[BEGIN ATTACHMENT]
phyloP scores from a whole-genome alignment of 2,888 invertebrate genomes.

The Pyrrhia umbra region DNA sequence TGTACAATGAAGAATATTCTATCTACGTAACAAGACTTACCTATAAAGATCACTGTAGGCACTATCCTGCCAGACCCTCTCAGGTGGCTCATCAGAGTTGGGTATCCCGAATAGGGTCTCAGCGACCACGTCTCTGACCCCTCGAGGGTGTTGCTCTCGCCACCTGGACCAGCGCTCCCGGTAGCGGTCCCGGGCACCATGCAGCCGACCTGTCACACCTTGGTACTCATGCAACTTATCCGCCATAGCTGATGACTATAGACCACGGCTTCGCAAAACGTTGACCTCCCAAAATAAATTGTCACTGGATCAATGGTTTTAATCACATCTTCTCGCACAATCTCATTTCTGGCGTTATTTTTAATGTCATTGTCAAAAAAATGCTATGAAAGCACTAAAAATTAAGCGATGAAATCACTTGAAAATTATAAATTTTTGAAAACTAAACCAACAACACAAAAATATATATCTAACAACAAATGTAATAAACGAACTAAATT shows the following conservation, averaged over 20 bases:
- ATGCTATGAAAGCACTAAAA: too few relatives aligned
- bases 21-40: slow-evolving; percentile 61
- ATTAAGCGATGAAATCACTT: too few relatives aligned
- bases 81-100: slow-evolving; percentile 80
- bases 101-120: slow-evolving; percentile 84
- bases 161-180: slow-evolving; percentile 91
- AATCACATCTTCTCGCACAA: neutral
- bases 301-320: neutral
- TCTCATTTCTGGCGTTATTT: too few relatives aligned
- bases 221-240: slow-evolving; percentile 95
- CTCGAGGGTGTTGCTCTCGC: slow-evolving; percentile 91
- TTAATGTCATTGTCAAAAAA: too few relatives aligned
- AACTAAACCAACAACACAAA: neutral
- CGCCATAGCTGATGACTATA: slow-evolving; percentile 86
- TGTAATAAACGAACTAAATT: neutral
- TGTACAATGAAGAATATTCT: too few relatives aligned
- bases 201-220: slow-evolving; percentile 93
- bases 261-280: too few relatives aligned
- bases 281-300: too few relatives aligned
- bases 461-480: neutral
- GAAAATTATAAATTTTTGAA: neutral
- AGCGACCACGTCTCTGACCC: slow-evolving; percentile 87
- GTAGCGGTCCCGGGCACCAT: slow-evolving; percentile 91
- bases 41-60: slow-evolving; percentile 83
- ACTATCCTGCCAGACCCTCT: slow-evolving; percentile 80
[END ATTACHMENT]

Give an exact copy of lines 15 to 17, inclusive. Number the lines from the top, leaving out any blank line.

- AACTAAACCAACAACACAAA: neutral
- CGCCATAGCTGATGACTATA: slow-evolving; percentile 86
- TGTAATAAACGAACTAAATT: neutral